• Gives a short, non-chronological overview of the
    different steps of the separation protocol.
    • (d)(U)C = (differential) (ultra)centrifugation
    • DG = density gradient
    • UF = ultrafiltration
    • SEC = size-exclusion chromatography
Density gradient + Size-exclusion chromatography (non-commercial) + PEG precipitation
Protein markers
EV: CD81/ MHC2/ CD63
non-EV: None
Proteomics
no
EV density (g/ml)
1.09-1.13
Show all info
Study aim
New methodological development/Technical analysis comparing/optimizing EV-related methods
Sample
Species
Homo sapiens
Sample Type
Cell culture supernatant
Sample Condition
Control condition
EV-producing cells
HLA-DR15+ B cells
EV-harvesting Medium
EV-depleted medium
Preparation of EDS
overnight (16h) at >=100,000g
Cell viability
Yes
Cell viability (%)
Yes
Separation Method
Density gradient
Density medium
Other medium;iohexol
Type
Continuous
Lowest density fraction
0%
Highest density fraction
60%
Total gradient volume, incl. sample (mL)
4
Sample volume (mL)
2
Orientation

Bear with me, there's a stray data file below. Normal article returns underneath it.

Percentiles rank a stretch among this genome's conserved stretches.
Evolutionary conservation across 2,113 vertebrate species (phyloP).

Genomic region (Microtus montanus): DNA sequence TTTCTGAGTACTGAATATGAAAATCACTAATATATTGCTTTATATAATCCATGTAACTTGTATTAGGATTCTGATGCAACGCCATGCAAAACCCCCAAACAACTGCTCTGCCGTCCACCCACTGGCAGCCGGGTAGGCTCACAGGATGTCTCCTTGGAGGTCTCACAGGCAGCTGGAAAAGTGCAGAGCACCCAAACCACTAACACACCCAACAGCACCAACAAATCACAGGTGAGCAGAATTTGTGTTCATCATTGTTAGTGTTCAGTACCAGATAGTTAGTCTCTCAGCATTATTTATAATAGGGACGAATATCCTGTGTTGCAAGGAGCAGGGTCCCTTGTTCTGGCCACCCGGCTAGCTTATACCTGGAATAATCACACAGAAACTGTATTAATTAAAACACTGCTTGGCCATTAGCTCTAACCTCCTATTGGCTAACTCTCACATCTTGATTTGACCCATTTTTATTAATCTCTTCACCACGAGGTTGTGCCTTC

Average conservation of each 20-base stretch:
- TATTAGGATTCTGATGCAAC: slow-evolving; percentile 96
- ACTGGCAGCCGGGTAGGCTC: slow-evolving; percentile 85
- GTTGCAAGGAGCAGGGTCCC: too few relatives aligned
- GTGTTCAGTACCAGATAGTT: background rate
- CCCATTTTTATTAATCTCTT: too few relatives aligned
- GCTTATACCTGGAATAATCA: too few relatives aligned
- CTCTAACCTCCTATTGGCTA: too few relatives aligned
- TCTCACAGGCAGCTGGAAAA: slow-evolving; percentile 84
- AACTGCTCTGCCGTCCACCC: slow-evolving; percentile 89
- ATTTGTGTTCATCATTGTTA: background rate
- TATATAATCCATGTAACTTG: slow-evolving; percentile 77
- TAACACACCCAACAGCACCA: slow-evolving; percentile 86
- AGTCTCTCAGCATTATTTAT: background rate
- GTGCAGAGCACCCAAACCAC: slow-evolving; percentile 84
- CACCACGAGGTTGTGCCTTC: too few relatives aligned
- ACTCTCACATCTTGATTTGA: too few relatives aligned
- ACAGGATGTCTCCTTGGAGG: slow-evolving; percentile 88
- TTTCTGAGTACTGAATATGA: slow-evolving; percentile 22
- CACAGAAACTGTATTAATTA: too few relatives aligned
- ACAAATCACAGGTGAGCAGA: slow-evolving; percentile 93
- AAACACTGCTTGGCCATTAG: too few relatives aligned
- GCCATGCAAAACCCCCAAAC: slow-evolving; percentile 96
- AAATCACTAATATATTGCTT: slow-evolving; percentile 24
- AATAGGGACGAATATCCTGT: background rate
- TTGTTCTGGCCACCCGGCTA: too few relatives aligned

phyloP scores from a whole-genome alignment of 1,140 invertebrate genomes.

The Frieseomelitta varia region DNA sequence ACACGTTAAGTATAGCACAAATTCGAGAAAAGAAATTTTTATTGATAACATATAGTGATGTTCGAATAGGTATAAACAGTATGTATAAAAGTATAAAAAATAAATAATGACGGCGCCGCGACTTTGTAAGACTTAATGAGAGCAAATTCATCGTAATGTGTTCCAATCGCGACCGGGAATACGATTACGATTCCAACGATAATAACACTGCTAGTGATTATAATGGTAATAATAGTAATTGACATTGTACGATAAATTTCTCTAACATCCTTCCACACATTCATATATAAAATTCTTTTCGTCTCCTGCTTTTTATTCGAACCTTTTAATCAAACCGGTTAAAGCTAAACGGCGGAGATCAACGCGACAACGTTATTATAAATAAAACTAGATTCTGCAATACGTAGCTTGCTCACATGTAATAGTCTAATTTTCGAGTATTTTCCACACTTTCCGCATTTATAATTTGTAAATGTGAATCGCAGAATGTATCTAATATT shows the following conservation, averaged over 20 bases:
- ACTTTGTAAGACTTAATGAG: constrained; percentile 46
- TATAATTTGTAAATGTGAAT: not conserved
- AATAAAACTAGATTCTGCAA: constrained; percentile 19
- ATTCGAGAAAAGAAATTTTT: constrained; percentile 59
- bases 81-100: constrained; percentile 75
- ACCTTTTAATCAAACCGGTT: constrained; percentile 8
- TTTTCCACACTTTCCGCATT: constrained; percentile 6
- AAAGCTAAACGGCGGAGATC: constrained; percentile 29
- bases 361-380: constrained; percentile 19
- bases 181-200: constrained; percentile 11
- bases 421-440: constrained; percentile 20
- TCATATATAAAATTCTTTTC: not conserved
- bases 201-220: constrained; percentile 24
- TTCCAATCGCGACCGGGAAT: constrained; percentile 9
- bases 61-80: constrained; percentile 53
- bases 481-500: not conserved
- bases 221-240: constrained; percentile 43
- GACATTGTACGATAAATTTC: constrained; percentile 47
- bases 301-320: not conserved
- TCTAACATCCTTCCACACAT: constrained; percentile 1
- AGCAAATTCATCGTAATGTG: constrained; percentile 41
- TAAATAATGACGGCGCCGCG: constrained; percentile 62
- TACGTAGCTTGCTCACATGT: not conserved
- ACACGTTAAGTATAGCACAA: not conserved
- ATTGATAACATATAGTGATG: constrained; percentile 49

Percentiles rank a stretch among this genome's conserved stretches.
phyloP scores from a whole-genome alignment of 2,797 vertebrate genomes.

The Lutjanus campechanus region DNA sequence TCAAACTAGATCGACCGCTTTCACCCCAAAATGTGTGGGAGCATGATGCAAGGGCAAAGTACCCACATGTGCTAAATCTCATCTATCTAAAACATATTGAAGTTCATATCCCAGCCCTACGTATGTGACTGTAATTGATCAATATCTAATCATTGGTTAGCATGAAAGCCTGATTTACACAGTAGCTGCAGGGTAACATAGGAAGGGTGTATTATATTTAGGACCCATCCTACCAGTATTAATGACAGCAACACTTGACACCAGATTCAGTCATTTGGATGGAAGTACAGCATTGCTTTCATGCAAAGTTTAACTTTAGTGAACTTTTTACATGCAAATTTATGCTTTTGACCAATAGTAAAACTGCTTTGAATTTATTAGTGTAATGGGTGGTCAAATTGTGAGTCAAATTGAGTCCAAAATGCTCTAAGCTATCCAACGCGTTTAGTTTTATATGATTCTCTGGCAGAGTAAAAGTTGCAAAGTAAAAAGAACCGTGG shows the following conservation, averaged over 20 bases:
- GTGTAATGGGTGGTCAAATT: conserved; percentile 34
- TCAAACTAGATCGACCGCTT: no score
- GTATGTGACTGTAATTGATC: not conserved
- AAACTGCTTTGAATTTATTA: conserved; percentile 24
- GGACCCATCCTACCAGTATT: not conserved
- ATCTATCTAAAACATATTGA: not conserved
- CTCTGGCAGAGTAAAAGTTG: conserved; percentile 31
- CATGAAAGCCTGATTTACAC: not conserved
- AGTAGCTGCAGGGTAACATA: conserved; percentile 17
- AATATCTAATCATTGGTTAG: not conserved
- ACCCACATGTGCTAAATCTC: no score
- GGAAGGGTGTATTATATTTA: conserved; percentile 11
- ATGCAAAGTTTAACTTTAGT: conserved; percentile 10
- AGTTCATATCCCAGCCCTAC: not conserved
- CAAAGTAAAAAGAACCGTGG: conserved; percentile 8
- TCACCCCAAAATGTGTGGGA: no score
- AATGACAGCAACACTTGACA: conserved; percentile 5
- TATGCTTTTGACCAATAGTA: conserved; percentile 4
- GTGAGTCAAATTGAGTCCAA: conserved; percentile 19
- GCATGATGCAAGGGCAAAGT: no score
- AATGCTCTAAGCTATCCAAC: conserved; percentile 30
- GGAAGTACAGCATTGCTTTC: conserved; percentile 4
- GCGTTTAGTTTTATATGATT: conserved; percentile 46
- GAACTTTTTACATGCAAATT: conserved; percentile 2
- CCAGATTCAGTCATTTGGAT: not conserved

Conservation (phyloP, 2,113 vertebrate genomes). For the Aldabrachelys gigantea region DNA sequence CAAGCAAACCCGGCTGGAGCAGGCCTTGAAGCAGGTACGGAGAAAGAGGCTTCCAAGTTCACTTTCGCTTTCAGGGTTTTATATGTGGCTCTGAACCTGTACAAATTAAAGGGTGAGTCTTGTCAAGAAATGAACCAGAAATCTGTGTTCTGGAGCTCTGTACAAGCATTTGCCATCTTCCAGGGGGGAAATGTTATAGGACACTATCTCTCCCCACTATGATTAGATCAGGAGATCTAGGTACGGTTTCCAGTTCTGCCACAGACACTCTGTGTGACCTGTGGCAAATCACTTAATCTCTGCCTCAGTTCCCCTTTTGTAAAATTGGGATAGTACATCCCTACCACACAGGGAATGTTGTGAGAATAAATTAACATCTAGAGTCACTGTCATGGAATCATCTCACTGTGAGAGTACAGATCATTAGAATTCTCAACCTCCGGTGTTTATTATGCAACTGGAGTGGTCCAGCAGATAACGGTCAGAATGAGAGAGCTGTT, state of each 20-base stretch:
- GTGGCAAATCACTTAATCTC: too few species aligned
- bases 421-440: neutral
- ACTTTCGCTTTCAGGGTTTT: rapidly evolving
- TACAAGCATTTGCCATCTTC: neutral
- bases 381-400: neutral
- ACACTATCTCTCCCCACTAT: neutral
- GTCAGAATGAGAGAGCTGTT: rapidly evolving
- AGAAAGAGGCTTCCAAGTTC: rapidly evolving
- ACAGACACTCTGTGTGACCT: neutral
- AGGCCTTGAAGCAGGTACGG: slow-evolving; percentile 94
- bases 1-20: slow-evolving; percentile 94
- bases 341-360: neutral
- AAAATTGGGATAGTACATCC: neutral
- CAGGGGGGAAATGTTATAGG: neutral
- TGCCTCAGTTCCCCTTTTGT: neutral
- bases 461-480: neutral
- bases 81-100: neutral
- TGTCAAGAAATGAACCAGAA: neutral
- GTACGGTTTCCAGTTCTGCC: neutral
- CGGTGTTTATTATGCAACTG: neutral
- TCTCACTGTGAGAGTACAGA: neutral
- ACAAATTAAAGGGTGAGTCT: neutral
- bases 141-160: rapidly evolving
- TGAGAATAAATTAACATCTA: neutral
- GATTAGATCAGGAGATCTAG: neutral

Bottom-up
Rotor type
SW 60 Ti
Speed (g)
200000
Duration (min)
960
Fraction volume (mL)
0.3
Fraction processing
Size-exclusion chromatography
Size-exclusion chromatography
Total column volume (mL)
10
Sample volume/column (mL)
0.6
Resin type
Sepharose CL-2B
Characterization: Protein analysis
Protein Concentration Method
Not determined
Western Blot
Detected EV-associated proteins
CD63/ MHC2/ CD81
EM
EM-type
Transmission-EM
Image type
Wide-field
EV200037 2/2 Homo sapiens Blood plasma Density gradient
Size-exclusion chromatography (non-commercial)
PEG precipitation
Xiaogang Zhang 2020 63%

Study summary

Full title
All authors
Xiaogang Zhang , Ellen G. F. Borg , A. Manuel Liaci , Harmjan R. Vos & Willem Stoorvogel
Journal
J Extracell Vesicles
Abstract